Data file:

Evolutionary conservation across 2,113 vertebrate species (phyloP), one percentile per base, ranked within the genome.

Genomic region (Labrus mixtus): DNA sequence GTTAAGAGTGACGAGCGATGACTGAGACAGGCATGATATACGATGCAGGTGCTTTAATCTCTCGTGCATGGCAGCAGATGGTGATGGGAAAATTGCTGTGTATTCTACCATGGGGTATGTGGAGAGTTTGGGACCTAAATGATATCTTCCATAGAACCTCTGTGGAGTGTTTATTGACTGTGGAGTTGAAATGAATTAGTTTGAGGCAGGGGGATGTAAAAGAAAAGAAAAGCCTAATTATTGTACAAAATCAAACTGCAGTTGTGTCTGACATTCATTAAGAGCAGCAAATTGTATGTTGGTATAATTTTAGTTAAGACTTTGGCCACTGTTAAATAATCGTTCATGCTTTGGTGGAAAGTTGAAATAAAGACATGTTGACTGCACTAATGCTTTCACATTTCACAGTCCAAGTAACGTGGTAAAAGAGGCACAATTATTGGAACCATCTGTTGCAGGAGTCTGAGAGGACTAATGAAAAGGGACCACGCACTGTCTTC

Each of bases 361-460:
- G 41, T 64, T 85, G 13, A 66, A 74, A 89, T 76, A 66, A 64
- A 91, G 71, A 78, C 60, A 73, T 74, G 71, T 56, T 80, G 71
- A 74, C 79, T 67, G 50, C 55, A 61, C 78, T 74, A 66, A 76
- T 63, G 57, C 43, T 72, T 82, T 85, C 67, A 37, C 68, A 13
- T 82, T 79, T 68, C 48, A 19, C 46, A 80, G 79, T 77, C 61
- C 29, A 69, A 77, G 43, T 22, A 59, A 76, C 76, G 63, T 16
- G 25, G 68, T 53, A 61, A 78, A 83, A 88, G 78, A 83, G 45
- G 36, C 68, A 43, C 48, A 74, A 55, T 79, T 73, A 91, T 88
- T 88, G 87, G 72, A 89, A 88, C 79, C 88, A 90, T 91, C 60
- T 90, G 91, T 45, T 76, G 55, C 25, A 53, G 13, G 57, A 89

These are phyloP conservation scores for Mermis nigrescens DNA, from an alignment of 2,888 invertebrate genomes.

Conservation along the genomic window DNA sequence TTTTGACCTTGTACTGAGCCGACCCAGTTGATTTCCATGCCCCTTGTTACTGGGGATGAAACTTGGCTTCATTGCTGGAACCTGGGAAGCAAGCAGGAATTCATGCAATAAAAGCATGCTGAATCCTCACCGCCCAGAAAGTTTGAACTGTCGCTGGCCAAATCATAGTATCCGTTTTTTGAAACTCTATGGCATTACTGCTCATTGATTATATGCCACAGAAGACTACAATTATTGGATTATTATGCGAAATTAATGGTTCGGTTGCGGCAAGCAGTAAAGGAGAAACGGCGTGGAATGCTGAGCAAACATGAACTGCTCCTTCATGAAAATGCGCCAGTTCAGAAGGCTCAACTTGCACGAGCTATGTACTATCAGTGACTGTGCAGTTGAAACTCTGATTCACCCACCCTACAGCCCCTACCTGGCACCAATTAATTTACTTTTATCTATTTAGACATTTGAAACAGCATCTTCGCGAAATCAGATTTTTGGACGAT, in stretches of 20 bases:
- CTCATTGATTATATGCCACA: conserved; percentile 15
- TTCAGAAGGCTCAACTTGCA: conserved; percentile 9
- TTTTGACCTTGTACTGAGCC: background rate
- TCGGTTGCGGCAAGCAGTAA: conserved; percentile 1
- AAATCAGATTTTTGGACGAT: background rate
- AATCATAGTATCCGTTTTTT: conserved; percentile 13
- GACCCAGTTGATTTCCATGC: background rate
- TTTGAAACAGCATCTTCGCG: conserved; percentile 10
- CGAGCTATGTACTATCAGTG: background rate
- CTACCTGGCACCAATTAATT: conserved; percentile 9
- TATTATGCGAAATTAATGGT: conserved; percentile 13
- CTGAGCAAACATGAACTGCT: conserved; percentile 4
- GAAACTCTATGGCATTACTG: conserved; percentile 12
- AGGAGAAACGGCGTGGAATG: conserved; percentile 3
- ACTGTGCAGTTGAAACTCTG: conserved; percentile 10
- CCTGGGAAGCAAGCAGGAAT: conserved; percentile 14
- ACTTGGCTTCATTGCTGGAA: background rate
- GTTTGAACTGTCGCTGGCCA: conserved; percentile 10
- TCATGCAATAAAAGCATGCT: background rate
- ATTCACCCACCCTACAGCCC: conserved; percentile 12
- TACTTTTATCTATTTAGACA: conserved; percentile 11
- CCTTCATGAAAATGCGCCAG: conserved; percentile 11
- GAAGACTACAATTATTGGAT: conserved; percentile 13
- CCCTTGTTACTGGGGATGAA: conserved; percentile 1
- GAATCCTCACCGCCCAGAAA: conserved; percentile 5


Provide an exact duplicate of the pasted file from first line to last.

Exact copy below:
Evolutionary conservation across 2,113 vertebrate species (phyloP), one percentile per base, ranked within the genome.

Genomic region (Labrus mixtus): DNA sequence GTTAAGAGTGACGAGCGATGACTGAGACAGGCATGATATACGATGCAGGTGCTTTAATCTCTCGTGCATGGCAGCAGATGGTGATGGGAAAATTGCTGTGTATTCTACCATGGGGTATGTGGAGAGTTTGGGACCTAAATGATATCTTCCATAGAACCTCTGTGGAGTGTTTATTGACTGTGGAGTTGAAATGAATTAGTTTGAGGCAGGGGGATGTAAAAGAAAAGAAAAGCCTAATTATTGTACAAAATCAAACTGCAGTTGTGTCTGACATTCATTAAGAGCAGCAAATTGTATGTTGGTATAATTTTAGTTAAGACTTTGGCCACTGTTAAATAATCGTTCATGCTTTGGTGGAAAGTTGAAATAAAGACATGTTGACTGCACTAATGCTTTCACATTTCACAGTCCAAGTAACGTGGTAAAAGAGGCACAATTATTGGAACCATCTGTTGCAGGAGTCTGAGAGGACTAATGAAAAGGGACCACGCACTGTCTTC

Each of bases 361-460:
- G 41, T 64, T 85, G 13, A 66, A 74, A 89, T 76, A 66, A 64
- A 91, G 71, A 78, C 60, A 73, T 74, G 71, T 56, T 80, G 71
- A 74, C 79, T 67, G 50, C 55, A 61, C 78, T 74, A 66, A 76
- T 63, G 57, C 43, T 72, T 82, T 85, C 67, A 37, C 68, A 13
- T 82, T 79, T 68, C 48, A 19, C 46, A 80, G 79, T 77, C 61
- C 29, A 69, A 77, G 43, T 22, A 59, A 76, C 76, G 63, T 16
- G 25, G 68, T 53, A 61, A 78, A 83, A 88, G 78, A 83, G 45
- G 36, C 68, A 43, C 48, A 74, A 55, T 79, T 73, A 91, T 88
- T 88, G 87, G 72, A 89, A 88, C 79, C 88, A 90, T 91, C 60
- T 90, G 91, T 45, T 76, G 55, C 25, A 53, G 13, G 57, A 89

These are phyloP conservation scores for Mermis nigrescens DNA, from an alignment of 2,888 invertebrate genomes.

Conservation along the genomic window DNA sequence TTTTGACCTTGTACTGAGCCGACCCAGTTGATTTCCATGCCCCTTGTTACTGGGGATGAAACTTGGCTTCATTGCTGGAACCTGGGAAGCAAGCAGGAATTCATGCAATAAAAGCATGCTGAATCCTCACCGCCCAGAAAGTTTGAACTGTCGCTGGCCAAATCATAGTATCCGTTTTTTGAAACTCTATGGCATTACTGCTCATTGATTATATGCCACAGAAGACTACAATTATTGGATTATTATGCGAAATTAATGGTTCGGTTGCGGCAAGCAGTAAAGGAGAAACGGCGTGGAATGCTGAGCAAACATGAACTGCTCCTTCATGAAAATGCGCCAGTTCAGAAGGCTCAACTTGCACGAGCTATGTACTATCAGTGACTGTGCAGTTGAAACTCTGATTCACCCACCCTACAGCCCCTACCTGGCACCAATTAATTTACTTTTATCTATTTAGACATTTGAAACAGCATCTTCGCGAAATCAGATTTTTGGACGAT, in stretches of 20 bases:
- CTCATTGATTATATGCCACA: conserved; percentile 15
- TTCAGAAGGCTCAACTTGCA: conserved; percentile 9
- TTTTGACCTTGTACTGAGCC: background rate
- TCGGTTGCGGCAAGCAGTAA: conserved; percentile 1
- AAATCAGATTTTTGGACGAT: background rate
- AATCATAGTATCCGTTTTTT: conserved; percentile 13
- GACCCAGTTGATTTCCATGC: background rate
- TTTGAAACAGCATCTTCGCG: conserved; percentile 10
- CGAGCTATGTACTATCAGTG: background rate
- CTACCTGGCACCAATTAATT: conserved; percentile 9
- TATTATGCGAAATTAATGGT: conserved; percentile 13
- CTGAGCAAACATGAACTGCT: conserved; percentile 4
- GAAACTCTATGGCATTACTG: conserved; percentile 12
- AGGAGAAACGGCGTGGAATG: conserved; percentile 3
- ACTGTGCAGTTGAAACTCTG: conserved; percentile 10
- CCTGGGAAGCAAGCAGGAAT: conserved; percentile 14
- ACTTGGCTTCATTGCTGGAA: background rate
- GTTTGAACTGTCGCTGGCCA: conserved; percentile 10
- TCATGCAATAAAAGCATGCT: background rate
- ATTCACCCACCCTACAGCCC: conserved; percentile 12
- TACTTTTATCTATTTAGACA: conserved; percentile 11
- CCTTCATGAAAATGCGCCAG: conserved; percentile 11
- GAAGACTACAATTATTGGAT: conserved; percentile 13
- CCCTTGTTACTGGGGATGAA: conserved; percentile 1
- GAATCCTCACCGCCCAGAAA: conserved; percentile 5